The Islamic State-affiliated terrorist group Boko Haram has released 21 schoolgirls abducted from the northern town of Chibok in 2014, the first time any of the girls kidnapped in that particular episode have been released, rather than escaped.
The Nigerian government confirmed the release on Thursday, though they have yet to identify the girls in question. The Nigerian newspaper Vanguard has published photos of some of the girls safely under the auspices of Nigerian authorities, but the photos do not have any names attached. The families in Chibok have told the newspaper they do not know yet if their daughters are part of the release.
“The release of the girls… is the outcome of negotiations between the (Nigerian) administration and the Boko Haram brokered by the International Red Cross and the Swiss government. The negotiations will continue,” a spokesman for President Muhammadu Buhari tweeted.
“The President welcomes the release of the girls but cautioned Nigerians to be mindful of the fact that more than 30,000 fellow citizens were killed via terrorism,” he added, noted that the girls will be “resting” before their custody will transfer to the nation’s vice president.
Boko Haram abducted over 200 girls from the town of Chibok, in northeastern Borno state, in April 2014, as the girls were taking a physics final exam. Dozens escaped in the days following the attack, but after the stream of escapees stopped flowing back to the town, the girls were rarely heard from.
Boko Haram terrorist leader Abubakar Shekau has said in various video statements that the girls were married off to jihadists, forced to convert to Islam (most are Christian), and have since had children and been brainwashed into embracing jihadist murder. Some, he has said, were sold as slaves.
In the past year, Boko Haram released two videos showing Chibok schoolgirls — one dead and one alive. In the first video, a group of the girls, whom parents were able to positively identify as the girls abducted from Chibok, asked for the government to negotiate with Boko Haram. In the second, terrorists pointed at corpses of women they claimed were the Chibok schoolgirls, allegedly killed by Nigerian government airstrikes.
Boko Haram has abducted hundreds of women and children across northeastern Nigeria and continue to operate as a wing of the Islamic State — the Islamic State West Africa Province (ISWAP). They are the deadliest terrorist group in the world.
As Boko Haram often razes villages to the ground and targets markets with suicide bombings, those who escape abduction are also mired in poverty and starvation. The most conservative estimates of the number of civilians in Nigeria who have died of starvation after being cut off from food supplies by Boko Haram activity are in the hundreds.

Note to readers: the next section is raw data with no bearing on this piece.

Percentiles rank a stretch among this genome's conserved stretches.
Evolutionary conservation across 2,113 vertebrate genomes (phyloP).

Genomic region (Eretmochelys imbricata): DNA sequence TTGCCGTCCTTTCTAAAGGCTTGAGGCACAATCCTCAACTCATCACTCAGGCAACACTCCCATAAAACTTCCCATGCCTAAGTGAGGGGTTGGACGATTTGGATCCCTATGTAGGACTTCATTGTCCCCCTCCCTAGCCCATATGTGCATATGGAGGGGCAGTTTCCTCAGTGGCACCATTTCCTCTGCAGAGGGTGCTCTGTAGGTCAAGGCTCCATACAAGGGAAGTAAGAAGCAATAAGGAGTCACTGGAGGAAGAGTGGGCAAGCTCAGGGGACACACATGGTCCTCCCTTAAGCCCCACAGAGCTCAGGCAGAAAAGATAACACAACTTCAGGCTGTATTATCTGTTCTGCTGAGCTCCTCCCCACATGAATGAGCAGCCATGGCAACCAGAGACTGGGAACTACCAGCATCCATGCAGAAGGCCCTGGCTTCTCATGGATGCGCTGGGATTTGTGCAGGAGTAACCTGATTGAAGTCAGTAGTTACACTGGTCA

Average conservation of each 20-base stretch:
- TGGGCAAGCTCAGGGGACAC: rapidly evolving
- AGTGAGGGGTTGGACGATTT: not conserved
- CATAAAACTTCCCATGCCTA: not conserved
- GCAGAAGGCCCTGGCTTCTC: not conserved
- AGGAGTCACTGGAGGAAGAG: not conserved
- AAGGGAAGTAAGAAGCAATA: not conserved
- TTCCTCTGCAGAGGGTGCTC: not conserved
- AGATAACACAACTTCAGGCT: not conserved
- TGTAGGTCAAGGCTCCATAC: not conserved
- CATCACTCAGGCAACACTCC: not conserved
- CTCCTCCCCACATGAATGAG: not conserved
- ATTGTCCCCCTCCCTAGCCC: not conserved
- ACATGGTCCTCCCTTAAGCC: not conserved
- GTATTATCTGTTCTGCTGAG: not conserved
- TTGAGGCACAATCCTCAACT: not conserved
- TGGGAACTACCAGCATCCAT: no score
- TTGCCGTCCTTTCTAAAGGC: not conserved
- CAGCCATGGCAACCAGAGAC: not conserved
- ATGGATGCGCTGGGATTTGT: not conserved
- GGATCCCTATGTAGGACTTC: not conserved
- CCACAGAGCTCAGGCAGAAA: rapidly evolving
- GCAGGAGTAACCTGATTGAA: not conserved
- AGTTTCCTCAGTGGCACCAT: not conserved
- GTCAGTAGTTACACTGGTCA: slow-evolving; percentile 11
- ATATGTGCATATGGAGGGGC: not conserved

Over three million people are currently refugees in their own country, however, displaced by Boko Haram and forced out of their villages into refugee camps. Others are refugees in neighboring Chad and Cameroon, though those nations have returned many of these individuals to Nigeria. The situation in these camps is dire.
“About a million and a half of the victims have fled the Islamist extremists and are living in makeshift camps, bombed-out buildings and host communities, receiving minimal supplies from international organizations. An additional 2 million people, according to the United Nations, are still inaccessible because of the Boko Haram fighters, who control their villages or patrol the surrounding areas,” The Washington Post reported this week.
The food and water shortages have forced many women who have escaped Boko Haram but ended up in refugee camps to prostitute themselves in order to eat.
“At times, the food is not enough so the women resort to giving themselves for food and money,” Hassana Pindar of the medical charity International Medical Corps (IMC), which runs support centers for women in the camps, said earlier this month. A recent survey by NOI polls found that 90 percent of Nigerians in refugee camps cannot find enough food to eat a healthy amount on a daily basis.
When Boko Haram abducted the Chibok girls in April 2014, the U.S. government vowed aid, and First Lady Michelle Obama sent out a tweet. The Obama administration, during the tenure of Secretary of State Hillary Clinton, had refused to designate Boko Haram a Foreign Terrorist Organization.